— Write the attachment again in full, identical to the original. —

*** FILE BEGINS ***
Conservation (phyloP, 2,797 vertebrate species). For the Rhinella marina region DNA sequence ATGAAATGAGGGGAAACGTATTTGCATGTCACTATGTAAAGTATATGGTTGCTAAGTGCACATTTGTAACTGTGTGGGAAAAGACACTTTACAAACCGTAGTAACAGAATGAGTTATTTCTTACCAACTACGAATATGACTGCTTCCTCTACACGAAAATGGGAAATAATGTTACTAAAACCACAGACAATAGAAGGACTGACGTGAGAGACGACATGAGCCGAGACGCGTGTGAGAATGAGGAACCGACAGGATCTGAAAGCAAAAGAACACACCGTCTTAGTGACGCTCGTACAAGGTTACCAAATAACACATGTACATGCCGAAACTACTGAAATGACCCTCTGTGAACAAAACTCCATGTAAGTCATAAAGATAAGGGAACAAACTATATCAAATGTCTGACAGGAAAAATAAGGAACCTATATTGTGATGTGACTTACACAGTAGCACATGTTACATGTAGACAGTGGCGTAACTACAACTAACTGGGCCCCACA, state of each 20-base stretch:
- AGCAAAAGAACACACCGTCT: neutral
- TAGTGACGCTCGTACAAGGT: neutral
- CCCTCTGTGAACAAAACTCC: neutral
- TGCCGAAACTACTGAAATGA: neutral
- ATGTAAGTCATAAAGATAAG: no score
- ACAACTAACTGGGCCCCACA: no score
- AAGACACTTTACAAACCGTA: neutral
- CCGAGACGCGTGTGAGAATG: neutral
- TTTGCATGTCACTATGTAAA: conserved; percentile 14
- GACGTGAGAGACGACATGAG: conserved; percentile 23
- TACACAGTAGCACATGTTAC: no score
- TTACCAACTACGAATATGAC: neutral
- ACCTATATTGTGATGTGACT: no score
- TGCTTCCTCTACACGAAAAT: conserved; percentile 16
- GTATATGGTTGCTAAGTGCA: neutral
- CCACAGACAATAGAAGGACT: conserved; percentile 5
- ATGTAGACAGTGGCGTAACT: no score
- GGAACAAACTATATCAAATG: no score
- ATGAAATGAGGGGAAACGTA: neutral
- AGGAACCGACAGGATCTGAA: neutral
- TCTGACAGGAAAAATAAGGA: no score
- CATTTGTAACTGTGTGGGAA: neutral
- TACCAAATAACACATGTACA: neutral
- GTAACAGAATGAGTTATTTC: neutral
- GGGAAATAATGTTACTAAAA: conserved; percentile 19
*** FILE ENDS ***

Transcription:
Conservation (phyloP, 2,797 vertebrate species). For the Rhinella marina region DNA sequence ATGAAATGAGGGGAAACGTATTTGCATGTCACTATGTAAAGTATATGGTTGCTAAGTGCACATTTGTAACTGTGTGGGAAAAGACACTTTACAAACCGTAGTAACAGAATGAGTTATTTCTTACCAACTACGAATATGACTGCTTCCTCTACACGAAAATGGGAAATAATGTTACTAAAACCACAGACAATAGAAGGACTGACGTGAGAGACGACATGAGCCGAGACGCGTGTGAGAATGAGGAACCGACAGGATCTGAAAGCAAAAGAACACACCGTCTTAGTGACGCTCGTACAAGGTTACCAAATAACACATGTACATGCCGAAACTACTGAAATGACCCTCTGTGAACAAAACTCCATGTAAGTCATAAAGATAAGGGAACAAACTATATCAAATGTCTGACAGGAAAAATAAGGAACCTATATTGTGATGTGACTTACACAGTAGCACATGTTACATGTAGACAGTGGCGTAACTACAACTAACTGGGCCCCACA, state of each 20-base stretch:
- AGCAAAAGAACACACCGTCT: neutral
- TAGTGACGCTCGTACAAGGT: neutral
- CCCTCTGTGAACAAAACTCC: neutral
- TGCCGAAACTACTGAAATGA: neutral
- ATGTAAGTCATAAAGATAAG: no score
- ACAACTAACTGGGCCCCACA: no score
- AAGACACTTTACAAACCGTA: neutral
- CCGAGACGCGTGTGAGAATG: neutral
- TTTGCATGTCACTATGTAAA: conserved; percentile 14
- GACGTGAGAGACGACATGAG: conserved; percentile 23
- TACACAGTAGCACATGTTAC: no score
- TTACCAACTACGAATATGAC: neutral
- ACCTATATTGTGATGTGACT: no score
- TGCTTCCTCTACACGAAAAT: conserved; percentile 16
- GTATATGGTTGCTAAGTGCA: neutral
- CCACAGACAATAGAAGGACT: conserved; percentile 5
- ATGTAGACAGTGGCGTAACT: no score
- GGAACAAACTATATCAAATG: no score
- ATGAAATGAGGGGAAACGTA: neutral
- AGGAACCGACAGGATCTGAA: neutral
- TCTGACAGGAAAAATAAGGA: no score
- CATTTGTAACTGTGTGGGAA: neutral
- TACCAAATAACACATGTACA: neutral
- GTAACAGAATGAGTTATTTC: neutral
- GGGAAATAATGTTACTAAAA: conserved; percentile 19